Bjorholm sounds like an American when he talks of the awe he felt walking those exhibition halls, head-and-shoulders taller than the native populace and speechless both from from his poor Japanese and the effects of being star-struck. But his actions were anything but stereotypically American during the long hours of a six-year apprenticeship, which might include repotting hundreds of trees and then driving across town to help Fujikawa-sensei’s parents pull vegetables from their garden. Under his teacher’s direction, he grew, and after he graduated from the program, he remained to work at the same nursery while traveling within the country. He and his wife, a Chinese national whom he met during a senior-year study-abroad program, considered remaining in Japan, but immigration restrictions meant that it would be another decade before they might set up their own nursery. Long term, it was a poor future, and so Bjorholm made a decision, returning to the States in 2017 and moving to Nashville, where he believed he’d find the the most fertile ground to grow his own business.

Bonsai has been in the United States for decades, though it was largely a Japanophile hobby. Bonsai techniques were passed from first-gen Japanese immigrants to other Americans, who then passed them to youth like Bjorholm. In that generational transfer, Asian trees had become orthodoxy. “It was all about the Japanese species,” he remembers. “It never felt as cool to work with the native stuff until I came back form Japan and realized just how good base material is here.”

While he had experimented with American flora as a high schooler — after all, it’s cheaper to dig up a tree in a field than it is to buy a seedling from a garden center — red cedars and Virginia pines didn’t hold the mystery of a Japanese maple. But after nearly a decade in Japan, with mystery replaced by practicality, Bjornholm began to soberly evaluate New World wood, and what he found was promising.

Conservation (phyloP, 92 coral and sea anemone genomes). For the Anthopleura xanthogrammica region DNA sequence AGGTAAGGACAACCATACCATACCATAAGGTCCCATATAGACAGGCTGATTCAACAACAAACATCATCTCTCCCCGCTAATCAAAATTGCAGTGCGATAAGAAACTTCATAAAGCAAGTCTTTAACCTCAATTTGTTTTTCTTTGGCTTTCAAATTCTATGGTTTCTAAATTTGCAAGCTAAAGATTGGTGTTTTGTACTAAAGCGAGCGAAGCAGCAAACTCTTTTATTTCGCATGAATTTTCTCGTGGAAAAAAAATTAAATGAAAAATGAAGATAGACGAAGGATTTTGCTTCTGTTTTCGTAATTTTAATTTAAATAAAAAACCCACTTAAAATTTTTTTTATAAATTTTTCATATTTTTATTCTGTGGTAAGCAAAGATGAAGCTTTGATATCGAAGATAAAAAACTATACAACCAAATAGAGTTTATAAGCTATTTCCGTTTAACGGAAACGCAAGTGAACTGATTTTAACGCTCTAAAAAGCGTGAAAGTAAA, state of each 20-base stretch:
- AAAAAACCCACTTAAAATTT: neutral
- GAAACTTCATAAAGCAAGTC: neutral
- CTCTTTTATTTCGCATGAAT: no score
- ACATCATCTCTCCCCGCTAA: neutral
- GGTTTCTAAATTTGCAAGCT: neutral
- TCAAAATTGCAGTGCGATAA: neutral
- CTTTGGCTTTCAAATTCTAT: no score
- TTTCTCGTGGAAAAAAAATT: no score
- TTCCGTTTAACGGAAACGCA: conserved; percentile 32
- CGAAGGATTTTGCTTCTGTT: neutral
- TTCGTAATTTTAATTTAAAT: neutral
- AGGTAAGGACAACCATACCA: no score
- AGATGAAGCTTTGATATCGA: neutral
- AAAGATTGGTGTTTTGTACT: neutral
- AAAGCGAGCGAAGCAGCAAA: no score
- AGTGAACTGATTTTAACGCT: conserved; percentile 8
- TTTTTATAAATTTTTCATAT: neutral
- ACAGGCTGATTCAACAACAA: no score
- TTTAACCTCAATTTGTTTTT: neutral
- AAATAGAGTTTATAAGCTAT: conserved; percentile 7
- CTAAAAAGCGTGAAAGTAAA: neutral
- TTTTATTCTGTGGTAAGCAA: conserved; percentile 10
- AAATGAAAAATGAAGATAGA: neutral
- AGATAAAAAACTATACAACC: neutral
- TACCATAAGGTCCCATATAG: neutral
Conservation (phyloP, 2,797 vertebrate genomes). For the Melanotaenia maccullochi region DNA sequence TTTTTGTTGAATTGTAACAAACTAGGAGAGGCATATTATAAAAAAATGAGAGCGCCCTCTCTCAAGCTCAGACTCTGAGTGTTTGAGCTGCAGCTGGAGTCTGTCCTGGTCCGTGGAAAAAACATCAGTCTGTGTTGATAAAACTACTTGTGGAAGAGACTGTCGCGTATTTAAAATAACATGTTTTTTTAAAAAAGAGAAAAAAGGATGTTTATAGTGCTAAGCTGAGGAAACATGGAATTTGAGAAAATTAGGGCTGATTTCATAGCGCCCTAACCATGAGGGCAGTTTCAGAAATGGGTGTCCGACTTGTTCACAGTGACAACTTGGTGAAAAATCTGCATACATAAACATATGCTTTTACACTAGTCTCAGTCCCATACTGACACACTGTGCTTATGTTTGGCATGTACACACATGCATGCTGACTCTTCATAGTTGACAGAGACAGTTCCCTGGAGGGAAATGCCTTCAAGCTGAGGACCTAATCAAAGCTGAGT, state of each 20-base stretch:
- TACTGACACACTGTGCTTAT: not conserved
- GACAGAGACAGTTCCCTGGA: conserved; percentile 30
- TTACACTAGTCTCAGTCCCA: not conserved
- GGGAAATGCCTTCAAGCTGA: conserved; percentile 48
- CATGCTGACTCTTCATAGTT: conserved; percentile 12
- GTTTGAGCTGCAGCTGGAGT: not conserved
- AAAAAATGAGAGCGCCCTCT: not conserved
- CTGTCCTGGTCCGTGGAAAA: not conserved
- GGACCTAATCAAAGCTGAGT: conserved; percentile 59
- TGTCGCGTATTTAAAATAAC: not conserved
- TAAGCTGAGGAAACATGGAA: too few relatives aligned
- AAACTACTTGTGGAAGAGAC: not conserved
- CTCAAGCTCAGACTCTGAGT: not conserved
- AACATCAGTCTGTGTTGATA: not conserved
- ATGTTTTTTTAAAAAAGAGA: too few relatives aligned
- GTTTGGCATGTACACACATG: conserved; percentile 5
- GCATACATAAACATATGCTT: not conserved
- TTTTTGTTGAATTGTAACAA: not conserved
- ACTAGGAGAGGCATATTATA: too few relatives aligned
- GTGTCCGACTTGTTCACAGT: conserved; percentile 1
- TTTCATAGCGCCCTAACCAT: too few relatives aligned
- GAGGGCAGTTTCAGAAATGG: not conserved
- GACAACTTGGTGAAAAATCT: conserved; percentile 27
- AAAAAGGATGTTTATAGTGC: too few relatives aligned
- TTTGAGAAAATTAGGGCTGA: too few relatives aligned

“When [the Japanese] see our native material here, they are very jealous,” he says, explaining that in Japan, the Seventies-era over-harvesting of wild trees adapted to bonsai, or yamadori, led to wilderness scarcity, and since then collection has been outlawed. Concurrently, a growing and affluent Chinese market has been purchasing heritage trees, a second deforestation. “Whatever is in Japan as a bonsai is all they’ve got,” he says, “so there are fewer and fewer good trees in Japan. Here, there’s almost an endless supply.”

Bjorholm has become not only a pioneer and advocate for North American species adapted to bonsai but also acts a lead educator in the United States. Through his YouTube channel, which he films and edits himself, he’s already accumulated more than 150,000 followers, which is no small feat for what many see as a niche hobby. To subscribers, part of the attraction is his natural magnetism; minimalist, clean sets; and clear instruction. But much can also be credited to the influx of seekers to bonsai in 2020, during which any socially distanced activity that state governments didn’t restrict, from houseplants to bicycles, saw unprecedented demand.

“Right now in the States bonsai is booming,” he says. “Plus, the opportunity to work with native material and do unique and interesting things that haven’t been done before, all of that was splayed out before us.”

The late-winter season, which he calls “the calm before the storm,” offers a brief respite. His workshop and cold-frame are packed thick with trees stacked on every surface to protect them from single-digit temperatures, which are extreme for even the hardy trees, and the outdoor benches upon which they’re usually displayed are buried under six inches of ice and snow.

But the spring is coming.

With temperatures forecasted to rise into the 60s in the coming week, Bjorholm can already see into the future. In the next few days, this snow-covered space will melt down to the bare wood shelves, and he’ll slowly move the trees out and into the sun. By March, bare brown and gray limbs will swell with green buds before the reds of the freshly-foliaged deciduous trees, the chartreuse nibs of juniper boughs, and the pale blossoms of cherry will dot the space. Clients will drive in, dropping off their over-wintered trees for annual maintenance, pruning new growth and re-wiring branches and trunks. And in late April, his wife will give birth to their first child, a girl.

We talk a little more of the wild North American species he collects to introduce to a new culture. The agents with whom he works in Colorado rove the backcountry looking for just the right trees to carefully remove and transport back to Eisei-en and a new home in the South.

“These plants, in their natural environment, they’re surviving. This is why they look all twisted and gnarled,” Bjorholm, owner of the evergreen garden, says. “Our goal is to make them thrive.”